"We see this in entries in our home-improvement contest. Six months to a year before the attacks, people were already spending more time at home," she said. "People are cherishing their families a little more, but I do not think that fear is a strong emotion. I don't see them building bomb shelters or cutting back vacations. I have no sense that we're scared."
The lingering effects of 9/11 are felt most strongly in New York City, said McCloskey, who visits Manhattan frequently on business, "but the farther West I travel, it's sort of out of mind now." What will be interesting to watch, she said, is how the stock market plunge will affect spending as people's 401(k)s decrease in value. (She was on her way to a meeting with her financial planner.)
In the Tampa Bay area, however, marketing executive Don Niederpruem says the flight to "a tranquil, peaceful, safe family refuge" is "absolutely what we are seeing across the board."
Niederpruem's company, United Landmark Associates of Tampa, is working on marketing "get-away-from-it-all" communities such as water-themed MiraBay, in the SouthShore area of Hillsborough, and Wilderness Lake Preserve, a rustic-themed community on U.S. 41 in Land O'Lakes, Pasco County. Both areas, which were under development before 9/11, might once have been dismissed as too far from job centers for a short commute. Now, he said, "People are realizing that the essence of family is more important than the drive, more important than the commute time, more important than the little bit of aggravation they have to put up with. What they gain is far greater."
There is an economic consideration, he acknowledged -- those low interest rates -- but 9/11 "punctuated how precious our time here is" and "only created or enhanced an additional demand to be out of the urban core." He predicts Wednesday's anniversary will generate another wave of "emotional buying."
The night before the first Bucs preseason game Aug. 12, Niederpruem said friends were debating whether it's safe to go to the football stadium or Wal-Mart other big gathering places that might be potential targets of terrorists.
The other big run-up in the market these days is in refinancing. Last week refinancings represented 72.1 percent of total mortgage applications, according to the Mortgage Bankers Association -- the first time refinancing applications have exceeded 70 percent since Nov. 23.
Homeowners started pouring into the marketplace last fall to take advantage of the low rates, to pull equity out of their homes for other purposes or to switch to a 15-year mortgage they can pay off faster and cheaper.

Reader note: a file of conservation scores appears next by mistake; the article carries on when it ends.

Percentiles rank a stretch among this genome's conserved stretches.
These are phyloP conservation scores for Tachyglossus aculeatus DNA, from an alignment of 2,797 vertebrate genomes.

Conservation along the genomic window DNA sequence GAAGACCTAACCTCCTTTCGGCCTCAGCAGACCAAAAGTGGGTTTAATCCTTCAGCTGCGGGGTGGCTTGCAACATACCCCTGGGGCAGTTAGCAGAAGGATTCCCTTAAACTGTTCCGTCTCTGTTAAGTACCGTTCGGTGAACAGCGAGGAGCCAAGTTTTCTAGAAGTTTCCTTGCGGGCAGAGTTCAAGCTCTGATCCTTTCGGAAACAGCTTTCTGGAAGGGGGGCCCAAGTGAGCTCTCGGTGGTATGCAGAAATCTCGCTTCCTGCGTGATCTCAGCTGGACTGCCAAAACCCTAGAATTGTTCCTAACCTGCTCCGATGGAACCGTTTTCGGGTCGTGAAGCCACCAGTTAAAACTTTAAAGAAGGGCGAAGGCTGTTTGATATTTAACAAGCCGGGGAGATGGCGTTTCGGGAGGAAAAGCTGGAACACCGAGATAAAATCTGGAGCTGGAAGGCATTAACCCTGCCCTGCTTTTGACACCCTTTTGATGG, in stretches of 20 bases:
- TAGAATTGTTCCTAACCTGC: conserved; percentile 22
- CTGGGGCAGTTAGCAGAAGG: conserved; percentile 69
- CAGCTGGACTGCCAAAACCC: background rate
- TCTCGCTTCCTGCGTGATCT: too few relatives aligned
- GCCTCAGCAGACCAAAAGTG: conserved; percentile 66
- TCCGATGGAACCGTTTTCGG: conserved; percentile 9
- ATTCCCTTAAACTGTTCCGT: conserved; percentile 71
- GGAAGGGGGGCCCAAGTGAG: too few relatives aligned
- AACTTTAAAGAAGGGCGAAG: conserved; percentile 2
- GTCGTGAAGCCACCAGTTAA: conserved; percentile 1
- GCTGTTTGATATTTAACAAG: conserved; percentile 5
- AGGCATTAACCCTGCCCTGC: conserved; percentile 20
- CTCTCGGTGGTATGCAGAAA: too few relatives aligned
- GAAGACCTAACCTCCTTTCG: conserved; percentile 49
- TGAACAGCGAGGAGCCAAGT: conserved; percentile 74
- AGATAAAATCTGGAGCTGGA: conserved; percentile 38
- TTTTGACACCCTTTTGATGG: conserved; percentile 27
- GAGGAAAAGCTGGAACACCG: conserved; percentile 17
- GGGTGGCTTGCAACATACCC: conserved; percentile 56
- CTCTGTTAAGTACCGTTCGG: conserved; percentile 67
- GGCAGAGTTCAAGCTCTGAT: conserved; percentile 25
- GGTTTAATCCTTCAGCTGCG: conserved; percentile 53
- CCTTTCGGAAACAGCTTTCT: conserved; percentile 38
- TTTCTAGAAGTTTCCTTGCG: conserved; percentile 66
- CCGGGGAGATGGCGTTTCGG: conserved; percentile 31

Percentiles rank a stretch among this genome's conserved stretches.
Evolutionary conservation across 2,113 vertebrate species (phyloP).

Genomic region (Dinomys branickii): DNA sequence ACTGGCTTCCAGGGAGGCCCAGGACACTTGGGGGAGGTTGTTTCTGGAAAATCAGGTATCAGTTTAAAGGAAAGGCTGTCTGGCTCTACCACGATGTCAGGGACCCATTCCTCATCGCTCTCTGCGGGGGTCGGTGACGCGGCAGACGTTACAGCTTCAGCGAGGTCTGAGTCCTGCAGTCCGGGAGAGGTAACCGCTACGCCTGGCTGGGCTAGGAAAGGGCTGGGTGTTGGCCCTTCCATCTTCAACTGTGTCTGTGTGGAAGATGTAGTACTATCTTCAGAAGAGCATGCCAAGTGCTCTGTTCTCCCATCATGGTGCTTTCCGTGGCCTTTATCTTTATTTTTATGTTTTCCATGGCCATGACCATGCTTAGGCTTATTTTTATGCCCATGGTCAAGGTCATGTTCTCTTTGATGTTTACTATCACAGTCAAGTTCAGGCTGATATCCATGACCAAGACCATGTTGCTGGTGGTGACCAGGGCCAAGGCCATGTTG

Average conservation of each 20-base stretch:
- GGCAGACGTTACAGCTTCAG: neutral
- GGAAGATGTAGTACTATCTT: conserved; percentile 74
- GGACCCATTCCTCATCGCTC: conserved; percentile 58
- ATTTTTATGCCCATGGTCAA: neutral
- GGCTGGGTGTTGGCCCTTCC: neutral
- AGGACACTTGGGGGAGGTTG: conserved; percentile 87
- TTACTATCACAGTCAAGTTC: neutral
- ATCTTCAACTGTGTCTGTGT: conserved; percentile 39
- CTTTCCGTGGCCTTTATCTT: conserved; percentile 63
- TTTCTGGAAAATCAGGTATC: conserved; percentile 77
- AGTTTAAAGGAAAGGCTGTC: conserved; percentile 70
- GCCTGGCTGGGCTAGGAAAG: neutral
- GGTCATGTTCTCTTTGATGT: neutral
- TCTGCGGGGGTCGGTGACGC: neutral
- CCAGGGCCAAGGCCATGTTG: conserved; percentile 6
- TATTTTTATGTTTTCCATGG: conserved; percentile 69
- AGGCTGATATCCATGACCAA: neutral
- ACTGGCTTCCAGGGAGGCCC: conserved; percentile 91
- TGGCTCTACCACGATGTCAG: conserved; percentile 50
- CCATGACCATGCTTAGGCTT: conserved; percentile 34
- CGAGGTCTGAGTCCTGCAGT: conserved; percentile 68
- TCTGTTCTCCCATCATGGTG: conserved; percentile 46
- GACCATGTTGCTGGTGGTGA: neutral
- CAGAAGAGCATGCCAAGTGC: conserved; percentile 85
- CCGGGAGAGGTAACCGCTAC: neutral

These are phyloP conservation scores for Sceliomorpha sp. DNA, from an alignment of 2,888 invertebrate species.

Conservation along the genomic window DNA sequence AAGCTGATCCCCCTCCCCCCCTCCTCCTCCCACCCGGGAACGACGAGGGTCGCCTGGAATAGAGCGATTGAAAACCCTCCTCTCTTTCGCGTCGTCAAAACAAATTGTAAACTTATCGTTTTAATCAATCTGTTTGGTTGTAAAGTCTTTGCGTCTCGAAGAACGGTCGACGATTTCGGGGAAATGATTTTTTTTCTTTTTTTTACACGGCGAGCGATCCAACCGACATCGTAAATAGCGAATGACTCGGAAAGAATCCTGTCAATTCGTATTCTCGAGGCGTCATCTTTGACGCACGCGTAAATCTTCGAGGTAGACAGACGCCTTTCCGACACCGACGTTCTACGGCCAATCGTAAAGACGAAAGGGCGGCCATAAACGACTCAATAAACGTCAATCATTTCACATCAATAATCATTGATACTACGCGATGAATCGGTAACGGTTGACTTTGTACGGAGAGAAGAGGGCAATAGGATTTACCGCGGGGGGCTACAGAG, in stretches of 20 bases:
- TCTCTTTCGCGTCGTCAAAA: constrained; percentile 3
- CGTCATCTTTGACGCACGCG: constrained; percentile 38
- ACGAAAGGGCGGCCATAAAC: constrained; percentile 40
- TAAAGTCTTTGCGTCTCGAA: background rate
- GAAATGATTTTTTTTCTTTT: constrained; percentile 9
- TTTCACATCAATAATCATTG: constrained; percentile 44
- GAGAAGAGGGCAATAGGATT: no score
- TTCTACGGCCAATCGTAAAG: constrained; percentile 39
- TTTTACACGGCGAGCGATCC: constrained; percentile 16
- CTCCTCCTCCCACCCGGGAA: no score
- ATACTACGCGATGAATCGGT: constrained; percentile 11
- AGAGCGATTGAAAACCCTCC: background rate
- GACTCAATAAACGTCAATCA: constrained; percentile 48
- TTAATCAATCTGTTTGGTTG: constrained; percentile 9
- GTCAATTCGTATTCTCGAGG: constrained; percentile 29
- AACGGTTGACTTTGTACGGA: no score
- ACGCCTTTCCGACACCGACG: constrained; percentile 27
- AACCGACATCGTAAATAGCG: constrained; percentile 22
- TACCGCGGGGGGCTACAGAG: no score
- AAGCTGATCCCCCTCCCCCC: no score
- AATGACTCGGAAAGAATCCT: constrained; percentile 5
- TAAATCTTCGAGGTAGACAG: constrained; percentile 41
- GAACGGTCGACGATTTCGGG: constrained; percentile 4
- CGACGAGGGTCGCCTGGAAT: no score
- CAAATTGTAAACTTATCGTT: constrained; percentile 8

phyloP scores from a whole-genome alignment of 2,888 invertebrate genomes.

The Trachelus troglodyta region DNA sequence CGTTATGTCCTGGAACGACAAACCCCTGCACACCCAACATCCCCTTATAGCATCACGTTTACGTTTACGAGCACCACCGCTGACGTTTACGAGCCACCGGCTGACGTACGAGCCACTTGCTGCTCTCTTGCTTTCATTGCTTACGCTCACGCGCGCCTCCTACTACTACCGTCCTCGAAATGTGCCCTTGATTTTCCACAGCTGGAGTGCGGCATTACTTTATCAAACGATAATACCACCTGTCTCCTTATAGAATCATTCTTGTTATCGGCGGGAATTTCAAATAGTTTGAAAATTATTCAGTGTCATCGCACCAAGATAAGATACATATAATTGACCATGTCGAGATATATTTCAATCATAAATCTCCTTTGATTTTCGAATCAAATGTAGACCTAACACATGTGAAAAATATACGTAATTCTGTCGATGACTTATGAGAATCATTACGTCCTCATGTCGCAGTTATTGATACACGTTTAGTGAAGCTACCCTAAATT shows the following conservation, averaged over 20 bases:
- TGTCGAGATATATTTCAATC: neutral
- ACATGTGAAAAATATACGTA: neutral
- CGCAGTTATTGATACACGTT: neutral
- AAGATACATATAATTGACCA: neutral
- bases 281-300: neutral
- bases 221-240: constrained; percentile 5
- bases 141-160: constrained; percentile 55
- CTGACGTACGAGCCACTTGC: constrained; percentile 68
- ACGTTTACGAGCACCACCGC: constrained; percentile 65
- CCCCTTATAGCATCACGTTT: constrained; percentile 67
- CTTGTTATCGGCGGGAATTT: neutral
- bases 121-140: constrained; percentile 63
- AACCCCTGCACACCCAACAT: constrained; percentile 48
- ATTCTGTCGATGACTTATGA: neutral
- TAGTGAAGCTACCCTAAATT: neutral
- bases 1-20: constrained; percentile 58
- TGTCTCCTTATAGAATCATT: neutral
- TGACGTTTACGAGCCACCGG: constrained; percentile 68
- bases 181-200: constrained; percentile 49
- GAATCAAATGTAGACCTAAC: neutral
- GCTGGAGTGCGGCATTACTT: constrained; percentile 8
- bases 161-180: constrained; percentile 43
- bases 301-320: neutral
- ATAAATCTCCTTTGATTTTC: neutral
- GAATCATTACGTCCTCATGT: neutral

Last week the average rate on a 30-year fixed mortgage was 6.22 percent. That is its lowest point in 32 years. A year ago it was at 6.91 percent. NAR projects 5.44-million existing-home sales in 2002, up 2.7 percent from last year's record. It also expects a record of 920,000 new-home sales this year, up 1.2 percent from last year.
Yun, the NAR economist, cited another factor that keeps the housing economy strong: an overall demographic shift. The baby boomers are entering their peak earning years -- ages 45 to 55 -- which correspond to the time of the highest home ownership rate and to the time (age 47) when most people purchase their most expensive home.
That, plus the low interest rates, helped drive the median price of an existing home to $157,700 during the second quarter, up 7.4 percent from the second quarter a year ago. Twenty-eight of 113 areas surveyed by NAR reported double-digit annual increases in median existing-home prices. (Median prices mean that half of homes sold for more, half for less.)
That included areas such as Nassau-Suffolk, N.Y., with a median price of $307,200, up 29.6 percent from a year before; Bergen-Passaic, N.J., at $338,800, up 24.7 percent; and New York City-Northern New Jersey-Long Island, at $303,800, up 22.3 percent from a year ago. So much for the notion that people would flee the New York City area.
In the Tampa Bay area, the median price last month of a resale home was $142,000, up 6 percent from a year ago.
People can borrow at 61/2 percent to obtain a home mortgage, "or they can invest in the stock market and lose 20 percent," said Lashlee of Custom Craft Homes. "They figure, 'This way, I can buy a home and make some money because down the road I can sell it for a profit. If it's in the right location, the right builder, the right product, I'll make some money unless there's a total downturn in the economics of the world. And if that happens, then nowhere's safe."'